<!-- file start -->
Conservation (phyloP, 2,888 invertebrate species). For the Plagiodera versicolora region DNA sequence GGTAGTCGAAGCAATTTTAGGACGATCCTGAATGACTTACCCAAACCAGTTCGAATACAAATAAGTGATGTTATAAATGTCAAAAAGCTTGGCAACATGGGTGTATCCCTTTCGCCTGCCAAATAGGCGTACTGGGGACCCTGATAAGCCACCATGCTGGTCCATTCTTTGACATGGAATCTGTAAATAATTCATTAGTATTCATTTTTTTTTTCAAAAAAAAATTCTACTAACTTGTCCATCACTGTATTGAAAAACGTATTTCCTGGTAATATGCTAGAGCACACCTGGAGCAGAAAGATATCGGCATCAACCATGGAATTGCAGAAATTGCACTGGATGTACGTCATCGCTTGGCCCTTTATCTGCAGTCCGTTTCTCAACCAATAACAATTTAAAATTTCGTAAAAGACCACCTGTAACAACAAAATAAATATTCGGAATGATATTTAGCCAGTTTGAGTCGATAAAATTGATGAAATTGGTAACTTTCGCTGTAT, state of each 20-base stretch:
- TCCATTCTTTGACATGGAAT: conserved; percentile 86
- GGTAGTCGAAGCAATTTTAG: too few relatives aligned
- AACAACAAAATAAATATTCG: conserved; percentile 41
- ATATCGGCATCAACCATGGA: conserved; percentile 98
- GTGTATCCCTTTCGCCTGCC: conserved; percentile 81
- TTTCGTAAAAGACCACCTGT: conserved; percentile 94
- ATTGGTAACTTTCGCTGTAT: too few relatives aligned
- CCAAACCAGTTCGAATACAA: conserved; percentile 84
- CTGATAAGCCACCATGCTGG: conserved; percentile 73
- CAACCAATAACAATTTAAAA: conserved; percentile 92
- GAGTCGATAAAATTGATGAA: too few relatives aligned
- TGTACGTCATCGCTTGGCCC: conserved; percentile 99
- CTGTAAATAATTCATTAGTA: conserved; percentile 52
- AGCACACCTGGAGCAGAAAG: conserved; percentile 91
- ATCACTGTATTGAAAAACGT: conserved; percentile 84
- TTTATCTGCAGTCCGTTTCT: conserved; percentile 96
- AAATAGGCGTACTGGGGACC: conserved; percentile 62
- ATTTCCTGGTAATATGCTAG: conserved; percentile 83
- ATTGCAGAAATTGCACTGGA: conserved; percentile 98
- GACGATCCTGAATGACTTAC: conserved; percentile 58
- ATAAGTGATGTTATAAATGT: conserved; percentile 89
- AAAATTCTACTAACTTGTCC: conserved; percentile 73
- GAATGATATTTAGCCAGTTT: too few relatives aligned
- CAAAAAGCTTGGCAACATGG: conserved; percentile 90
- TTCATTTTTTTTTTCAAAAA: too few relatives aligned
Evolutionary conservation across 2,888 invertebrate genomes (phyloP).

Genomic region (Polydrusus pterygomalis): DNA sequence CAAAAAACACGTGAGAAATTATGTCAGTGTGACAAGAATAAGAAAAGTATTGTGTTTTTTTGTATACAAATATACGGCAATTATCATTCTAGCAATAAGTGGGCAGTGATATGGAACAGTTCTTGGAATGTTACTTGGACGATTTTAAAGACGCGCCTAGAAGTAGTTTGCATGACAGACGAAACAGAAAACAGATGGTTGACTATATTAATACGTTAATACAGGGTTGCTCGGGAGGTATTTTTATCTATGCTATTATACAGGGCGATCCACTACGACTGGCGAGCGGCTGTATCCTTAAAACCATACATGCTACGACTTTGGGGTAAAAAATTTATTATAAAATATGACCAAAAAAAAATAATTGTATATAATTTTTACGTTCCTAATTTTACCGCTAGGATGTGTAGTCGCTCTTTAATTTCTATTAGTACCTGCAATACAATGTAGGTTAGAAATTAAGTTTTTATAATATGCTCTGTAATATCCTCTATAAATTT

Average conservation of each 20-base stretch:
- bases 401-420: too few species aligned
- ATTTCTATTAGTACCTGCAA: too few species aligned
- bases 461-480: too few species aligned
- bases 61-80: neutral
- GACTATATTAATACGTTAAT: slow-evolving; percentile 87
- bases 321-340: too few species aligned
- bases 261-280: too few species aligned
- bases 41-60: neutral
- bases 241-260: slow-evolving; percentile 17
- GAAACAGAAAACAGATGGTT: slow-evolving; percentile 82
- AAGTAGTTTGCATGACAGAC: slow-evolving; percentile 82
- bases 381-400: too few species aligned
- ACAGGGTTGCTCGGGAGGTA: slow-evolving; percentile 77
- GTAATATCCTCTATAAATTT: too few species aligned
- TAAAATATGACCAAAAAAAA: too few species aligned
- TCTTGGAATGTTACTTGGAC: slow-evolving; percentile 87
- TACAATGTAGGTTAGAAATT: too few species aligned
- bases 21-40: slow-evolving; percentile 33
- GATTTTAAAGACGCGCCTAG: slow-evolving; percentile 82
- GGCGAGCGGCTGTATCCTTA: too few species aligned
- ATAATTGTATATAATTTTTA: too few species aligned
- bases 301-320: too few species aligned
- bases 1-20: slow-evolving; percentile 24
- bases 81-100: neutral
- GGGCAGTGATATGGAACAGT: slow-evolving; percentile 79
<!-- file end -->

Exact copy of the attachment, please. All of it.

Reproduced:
Conservation (phyloP, 2,888 invertebrate species). For the Plagiodera versicolora region DNA sequence GGTAGTCGAAGCAATTTTAGGACGATCCTGAATGACTTACCCAAACCAGTTCGAATACAAATAAGTGATGTTATAAATGTCAAAAAGCTTGGCAACATGGGTGTATCCCTTTCGCCTGCCAAATAGGCGTACTGGGGACCCTGATAAGCCACCATGCTGGTCCATTCTTTGACATGGAATCTGTAAATAATTCATTAGTATTCATTTTTTTTTTCAAAAAAAAATTCTACTAACTTGTCCATCACTGTATTGAAAAACGTATTTCCTGGTAATATGCTAGAGCACACCTGGAGCAGAAAGATATCGGCATCAACCATGGAATTGCAGAAATTGCACTGGATGTACGTCATCGCTTGGCCCTTTATCTGCAGTCCGTTTCTCAACCAATAACAATTTAAAATTTCGTAAAAGACCACCTGTAACAACAAAATAAATATTCGGAATGATATTTAGCCAGTTTGAGTCGATAAAATTGATGAAATTGGTAACTTTCGCTGTAT, state of each 20-base stretch:
- TCCATTCTTTGACATGGAAT: conserved; percentile 86
- GGTAGTCGAAGCAATTTTAG: too few relatives aligned
- AACAACAAAATAAATATTCG: conserved; percentile 41
- ATATCGGCATCAACCATGGA: conserved; percentile 98
- GTGTATCCCTTTCGCCTGCC: conserved; percentile 81
- TTTCGTAAAAGACCACCTGT: conserved; percentile 94
- ATTGGTAACTTTCGCTGTAT: too few relatives aligned
- CCAAACCAGTTCGAATACAA: conserved; percentile 84
- CTGATAAGCCACCATGCTGG: conserved; percentile 73
- CAACCAATAACAATTTAAAA: conserved; percentile 92
- GAGTCGATAAAATTGATGAA: too few relatives aligned
- TGTACGTCATCGCTTGGCCC: conserved; percentile 99
- CTGTAAATAATTCATTAGTA: conserved; percentile 52
- AGCACACCTGGAGCAGAAAG: conserved; percentile 91
- ATCACTGTATTGAAAAACGT: conserved; percentile 84
- TTTATCTGCAGTCCGTTTCT: conserved; percentile 96
- AAATAGGCGTACTGGGGACC: conserved; percentile 62
- ATTTCCTGGTAATATGCTAG: conserved; percentile 83
- ATTGCAGAAATTGCACTGGA: conserved; percentile 98
- GACGATCCTGAATGACTTAC: conserved; percentile 58
- ATAAGTGATGTTATAAATGT: conserved; percentile 89
- AAAATTCTACTAACTTGTCC: conserved; percentile 73
- GAATGATATTTAGCCAGTTT: too few relatives aligned
- CAAAAAGCTTGGCAACATGG: conserved; percentile 90
- TTCATTTTTTTTTTCAAAAA: too few relatives aligned
Evolutionary conservation across 2,888 invertebrate genomes (phyloP).

Genomic region (Polydrusus pterygomalis): DNA sequence CAAAAAACACGTGAGAAATTATGTCAGTGTGACAAGAATAAGAAAAGTATTGTGTTTTTTTGTATACAAATATACGGCAATTATCATTCTAGCAATAAGTGGGCAGTGATATGGAACAGTTCTTGGAATGTTACTTGGACGATTTTAAAGACGCGCCTAGAAGTAGTTTGCATGACAGACGAAACAGAAAACAGATGGTTGACTATATTAATACGTTAATACAGGGTTGCTCGGGAGGTATTTTTATCTATGCTATTATACAGGGCGATCCACTACGACTGGCGAGCGGCTGTATCCTTAAAACCATACATGCTACGACTTTGGGGTAAAAAATTTATTATAAAATATGACCAAAAAAAAATAATTGTATATAATTTTTACGTTCCTAATTTTACCGCTAGGATGTGTAGTCGCTCTTTAATTTCTATTAGTACCTGCAATACAATGTAGGTTAGAAATTAAGTTTTTATAATATGCTCTGTAATATCCTCTATAAATTT

Average conservation of each 20-base stretch:
- bases 401-420: too few species aligned
- ATTTCTATTAGTACCTGCAA: too few species aligned
- bases 461-480: too few species aligned
- bases 61-80: neutral
- GACTATATTAATACGTTAAT: slow-evolving; percentile 87
- bases 321-340: too few species aligned
- bases 261-280: too few species aligned
- bases 41-60: neutral
- bases 241-260: slow-evolving; percentile 17
- GAAACAGAAAACAGATGGTT: slow-evolving; percentile 82
- AAGTAGTTTGCATGACAGAC: slow-evolving; percentile 82
- bases 381-400: too few species aligned
- ACAGGGTTGCTCGGGAGGTA: slow-evolving; percentile 77
- GTAATATCCTCTATAAATTT: too few species aligned
- TAAAATATGACCAAAAAAAA: too few species aligned
- TCTTGGAATGTTACTTGGAC: slow-evolving; percentile 87
- TACAATGTAGGTTAGAAATT: too few species aligned
- bases 21-40: slow-evolving; percentile 33
- GATTTTAAAGACGCGCCTAG: slow-evolving; percentile 82
- GGCGAGCGGCTGTATCCTTA: too few species aligned
- ATAATTGTATATAATTTTTA: too few species aligned
- bases 301-320: too few species aligned
- bases 1-20: slow-evolving; percentile 24
- bases 81-100: neutral
- GGGCAGTGATATGGAACAGT: slow-evolving; percentile 79